Grace's Guide

British Industrial History

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Rothwell and Co

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c1830s. Rothwell Type 2-2-2 Engine.
Bristol and Exeter engine of 1859.
1870. Double Bogie Tank Locomotive for the Bristol and Exeter Railway, Rebuilt by James Pearson.

of Union Foundry, Bolton.

1833 formerly Rothwell, Hick and Rothwell

1833 A further order for America was fulfilled; for a couple of years the firm was occupied with pumps and stationary engines.

From 1836 steam locomotives became their main business.

Up to 1840 they produced fifty six, twenty eight of which went abroad; of note is a 4-2-0 for the South Carolina Railroad to the design of Horatio Allen. This had 4'6" drivers, with a swivelling front bogie, and reputed to have worked for thirty five years. A deal of sub-contract work came from Edward Bury and Co.

From 1841, the company began a batch of engines for the broad gauge Great Western Railway. The largest order came in 1847 for twenty eight 2-2-2 engines for the London and South Western Railway.

The quality of the company's products brought in repeat orders. Many of the engines were still in service twenty years later.

1849 Rothwell and Co supplied the dredging machinery for the first steam-powered bucket dredger on the Sharpness Canal. The dredger had a wooden hull built by local shipbuilder William Hunt[1].

Possibly the most remarkable were some 4-2-4 T engines for the Bristol and Exeter Railway with nine foot diameter unflanged driving wheels, and two ball-and-socket swivelled bogies. They weighed 42 tons and achieved speeds of 82 mph, the fastest engines of the time. Described and illustrated in The Practical Mechanic's Journal in December 1856. India rubber springs were used throughout.

From 1857 the engines were to Alexander Allan's design and were similar to the Old Crewe type. These were sold to the Lancaster and Carlisle Railway and the Eastern Counties Railway.

The last to be built were four broad gauge engines for the Bristol and Exeter Railway and two saddle tanks for the Carmarthen and Cardigan Railway.

1863 the firm was sold to Thomas Crook and Co but retained the title of Rothwell and Co.

1864 In the face of reduced business and increasing competition, the company closed. Part of the works was taken over by the Bolton Iron and Steel Co, which was later absorbed by Henry Bessemer and Co.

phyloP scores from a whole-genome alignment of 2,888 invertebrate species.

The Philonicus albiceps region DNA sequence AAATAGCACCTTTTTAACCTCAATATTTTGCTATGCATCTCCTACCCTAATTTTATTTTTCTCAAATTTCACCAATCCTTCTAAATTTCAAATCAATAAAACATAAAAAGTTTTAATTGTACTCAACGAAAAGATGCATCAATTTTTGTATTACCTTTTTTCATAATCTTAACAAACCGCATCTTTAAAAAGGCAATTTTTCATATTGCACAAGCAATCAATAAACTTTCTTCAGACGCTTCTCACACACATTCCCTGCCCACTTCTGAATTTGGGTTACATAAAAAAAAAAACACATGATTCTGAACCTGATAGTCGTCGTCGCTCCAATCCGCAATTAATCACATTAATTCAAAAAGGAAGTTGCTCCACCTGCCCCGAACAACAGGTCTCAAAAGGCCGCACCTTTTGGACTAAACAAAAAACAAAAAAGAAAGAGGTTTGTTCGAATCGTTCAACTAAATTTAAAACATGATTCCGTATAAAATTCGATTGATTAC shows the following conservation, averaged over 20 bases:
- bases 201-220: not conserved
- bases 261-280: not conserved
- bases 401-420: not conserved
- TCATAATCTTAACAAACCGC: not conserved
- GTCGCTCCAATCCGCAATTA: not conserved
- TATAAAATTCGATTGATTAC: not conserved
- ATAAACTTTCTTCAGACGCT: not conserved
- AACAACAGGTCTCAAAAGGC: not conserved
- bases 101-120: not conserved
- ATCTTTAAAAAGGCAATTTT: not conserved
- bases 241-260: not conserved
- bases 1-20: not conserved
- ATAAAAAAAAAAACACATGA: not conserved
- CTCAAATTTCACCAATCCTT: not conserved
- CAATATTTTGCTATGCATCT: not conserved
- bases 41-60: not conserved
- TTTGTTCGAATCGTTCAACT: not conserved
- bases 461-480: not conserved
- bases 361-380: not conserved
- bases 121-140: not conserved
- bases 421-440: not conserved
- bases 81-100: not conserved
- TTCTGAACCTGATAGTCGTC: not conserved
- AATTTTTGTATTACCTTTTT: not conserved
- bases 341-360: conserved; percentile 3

1866 An important contract was the pumping station at Abbey Mills in London, reported in The Engineer of January 12, 1866, which noted that "Messrs Rothwell and Co have obtained the contract for the construction and erection of eight beam engines for £54,570, and are proceeding with the work at their foundry at Bolton.". The contract also included the twelve boilers and building’s cast ironwork. The engines were removed between 1931 and 1935, being replaced by centrifugal pumps.

1866 Supplied a pair of beam-type furnace blowing engines to the Carnforth Hematite Iron Co[2]. Steam cylinders 46" bore, blowing cylinders 100" dia, 10 ft stroke. Leather air valves on cast iron grid seats. Cornish double-beat steam valves, cam-operated. Wrought iron plate beams. Oak connecting rods. Boiler pressure 40 psi. Air presure 3 - 3.5 psi, supplied to six furnaces. Speed 15 rpm. [3] [4]

1869 Cornish engine for Liverpool Waterworks (Dudlow Lane station) [5]. The engine was scrapped in 1947. [6]

1874 Amalgamated under the Iron Foundry title with the Bolton Iron and Steel Co in Moor Lane. The works survived until the mid-1920s when the entire establishment was demolished to make way for the bus station.

1875 Liquidation by Arrangement instituted by Thomas Crook, of Chorley New-road, Bolton, in the county of Lancaster, Engineer and Iron Founder, and trading at the Union Foundry, Blackhorse-street, and at the Boiler Works, in Gas-street, both in Bolton aforesaid, under the style or firm of Rothwell and Co.[7]

  • In all they built around 200 locomotives

A History of The Firm [8]

The exact date when the firm of Rothwell and Co. of Union Foundry, Bolton was originally founded is not known, though probably it was shortly before 1830. In its earliest days the firm was known as Rothwell, Hick and Rothwell, one of the partners having been Mr Benjamin Hick, who, however, left it in 1832, when he founded the present firm of Hick, Hargreaves and Co.

In the very early days of railways the firm saw the possibilities of the demand for locomotive engines, and its first engine for railway work was built for the Bolton and Leigh Railway in 1831, which is recorded in Wishaw’s well-known work on railways as having been constructed by Rothwell and Hick. It was a four-wheeled “single”, engine with 5ft. driving wheels and 3ft. leading wheels, the cylinders being 9in. diameter by 18in. stroke. The frames were placed inside the wheels and were made of oak plates on both sides with iron. The fire-box was circular with a rounded high top, very similar to the type adopted by Edward Bury at about the same period...[more]

Steam Locomotives

Broad gauge locomotives built for the Great Western Railway[9]:


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See Also


Sources of Information

  1. [1]]Gloucester Docks and the Sharpness Canal website
  2. [2]Online drawing in British Steel archives
  3. [3] Engineering, 27 July 1866
  4. [4] Engineering, 3 Aug 1866, p.88
  5. 'The Steam Engine in Industry' by George Watkins, in two volumes. Moorland Publishing. 1978. ISBN 0-903485-65-6
  6. [5]Online photograph of the engine by George Watkins
  7. London Gazette 26 October 1875
  8. The Engineer - 1920/06/11
  9. The Engineer 1910/12/16 Supplement
  • [6]Online article from the Chorley Citizen